Only the most meaningless, sentimental form of Christianity. The kind that leads to such pious banalities as “I believe immigrants are human beings,” and would rather have a Dr. Feel-good making moral prescriptions, than an honest priest making practical advice.

Simon Bonini
SB
Simon Bonini
1 year ago
Reply to  Tony Conrad

Identity politics if ever I saw it “call yourself something other than Left”. John described his viewpoints because labels are so very ambiguous in politics.

John Murray
John Murray
1 year ago
Reply to  Tony Conrad

I’m not sure what you’re trying to say. That somehow treating refugees and migrants with traditional Christian values means we’ll have a billion Africans marching down Slough High Street before we know it? Do you really think the Clown Car masquerading as our government have ‘wisdom’!?! My point was that isms are bad, WHATEVER your politics and seeing everything through an ideological prism, as you obviously do, is hugely destructive to building a country that works well for everyone.

Simon Bonini
SB
Simon Bonini
1 year ago
Reply to  Tony Conrad

Identity politics if ever I saw it “call yourself something other than Left”. John described his viewpoints because labels are so very ambiguous in politics.

CHARLES STANHOPE
CHARLES STANHOPE
1 year ago
Reply to  John Murray

Are you by any remote chance from Scotland?Because that is the sort sentimental wokist piffle one always hears from there.
However your unabashed vanity signalling is noted.

Last edited 1 year ago by CHARLES STANHOPE
Clare Knight
CK
Clare Knight
1 year ago

Perfect example of using the word woke as a catch all put down.

CHARLES STANHOPE
CS
CHARLES STANHOPE
1 year ago
Reply to  Clare Knight

One must keep up with ‘times’ Ms Knight.

CHARLES STANHOPE
CHARLES STANHOPE
1 year ago
Reply to  Clare Knight

One must keep up with ‘times’ Ms Knight.

Clare Knight
Clare Knight
1 year ago

Perfect example of using the word woke as a catch all put down.

CHARLES STANHOPE
CS
CHARLES STANHOPE
1 year ago
Reply to  John Murray

Thanks to cretins like you ‘Twitter’ Murray the BAME population of these Islands is around 10 million souls, representing 19% of the population!*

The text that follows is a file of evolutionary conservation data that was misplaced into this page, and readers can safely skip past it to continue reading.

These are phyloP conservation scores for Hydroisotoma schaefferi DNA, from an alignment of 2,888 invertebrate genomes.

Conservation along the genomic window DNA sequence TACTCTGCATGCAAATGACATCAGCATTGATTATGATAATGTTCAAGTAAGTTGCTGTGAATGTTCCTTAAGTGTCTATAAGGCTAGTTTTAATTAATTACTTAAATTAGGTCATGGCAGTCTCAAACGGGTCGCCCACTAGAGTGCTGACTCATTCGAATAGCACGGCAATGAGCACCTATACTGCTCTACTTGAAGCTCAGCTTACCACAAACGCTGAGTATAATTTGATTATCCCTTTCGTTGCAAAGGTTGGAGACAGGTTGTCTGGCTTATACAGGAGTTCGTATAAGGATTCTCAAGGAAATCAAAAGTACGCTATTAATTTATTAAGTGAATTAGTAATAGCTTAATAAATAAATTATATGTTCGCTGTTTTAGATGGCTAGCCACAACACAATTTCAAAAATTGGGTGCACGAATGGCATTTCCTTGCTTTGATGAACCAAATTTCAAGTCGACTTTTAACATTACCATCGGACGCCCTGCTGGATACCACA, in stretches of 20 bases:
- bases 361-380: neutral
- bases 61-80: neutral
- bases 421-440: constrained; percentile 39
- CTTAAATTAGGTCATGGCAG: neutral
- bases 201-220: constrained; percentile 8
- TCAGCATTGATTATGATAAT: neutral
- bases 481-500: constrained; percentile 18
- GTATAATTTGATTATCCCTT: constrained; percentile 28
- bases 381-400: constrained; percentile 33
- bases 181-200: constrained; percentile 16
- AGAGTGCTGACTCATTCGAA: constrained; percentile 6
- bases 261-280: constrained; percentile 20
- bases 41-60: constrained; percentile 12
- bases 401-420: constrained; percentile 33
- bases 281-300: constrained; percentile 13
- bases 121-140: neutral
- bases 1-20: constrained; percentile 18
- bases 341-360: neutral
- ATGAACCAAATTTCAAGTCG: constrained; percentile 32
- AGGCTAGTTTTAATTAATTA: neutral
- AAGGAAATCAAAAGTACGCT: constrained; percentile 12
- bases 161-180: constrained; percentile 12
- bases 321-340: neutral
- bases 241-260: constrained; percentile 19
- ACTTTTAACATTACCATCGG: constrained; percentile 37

You state “I guess I’m on the Left”; NO you are deranged, and need help immediately. Good luck!

(* ONS figures.)

Last edited 1 year ago by CHARLES STANHOPE
Clare Knight
CK
Clare Knight
1 year ago

Your insults say more about you, Charles, than they do about John.

CHARLES STANHOPE
CHARLES STANHOPE
1 year ago
Reply to  Clare Knight

What’s the problem, are you in love with him?

CHARLES STANHOPE
CS
CHARLES STANHOPE
1 year ago
Reply to  Clare Knight

What’s the problem, are you in love with him?

rodney foy
RF
rodney foy
1 year ago

You have not said if you agree that isms are bad

CHARLES STANHOPE
CS
CHARLES STANHOPE
1 year ago
Reply to  rodney foy

Classicism is the only creed I subscribe to.

CHARLES STANHOPE
CS
CHARLES STANHOPE
1 year ago
Reply to  rodney foy

Classicism is the only creed I subscribe to.

Adrian Matthews
AM
Adrian Matthews
1 year ago

Does it make you feel better calling someone trying to discuss something. ‘cretin’? How are you different from all of those angry identitarians which this excellent article takes issue with?

CHARLES STANHOPE
CS
CHARLES STANHOPE
1 year ago

Not another one from Twitter’ please!

Incidentally have you been following this little digression from the start?
If you have been you will have noticed that I very mildly chastised JM for his somewhat incoherent opening sentence.
He didn’t like that and ‘wet his pants’ as we say over here, and the rest is history.

Anyway the audience seem to have liked it and I garnered 64 ‘thumbs up’ whilst JM trailed rather on 43 ‘thumbs down’.

Perhaps you should try your hand? It’s only words after all.

Last edited 1 year ago by CHARLES STANHOPE
CHARLES STANHOPE
CS
CHARLES STANHOPE
1 year ago

Not another one from Twitter’ please!

Incidentally have you been following this little digression from the start?
If you have been you will have noticed that I very mildly chastised JM for his somewhat incoherent opening sentence.
He didn’t like that and ‘wet his pants’ as we say over here, and the rest is history.

Anyway the audience seem to have liked it and I garnered 64 ‘thumbs up’ whilst JM trailed rather on 43 ‘thumbs down’.

Perhaps you should try your hand? It’s only words after all.

Last edited 1 year ago by CHARLES STANHOPE
Clare Knight
CK
Clare Knight
1 year ago

Your insults say more about you, Charles, than they do about John.

rodney foy
rodney foy
1 year ago

You have not said if you agree that isms are bad

Adrian Matthews
AM
Adrian Matthews
1 year ago

Does it make you feel better calling someone trying to discuss something. ‘cretin’? How are you different from all of those angry identitarians which this excellent article takes issue with?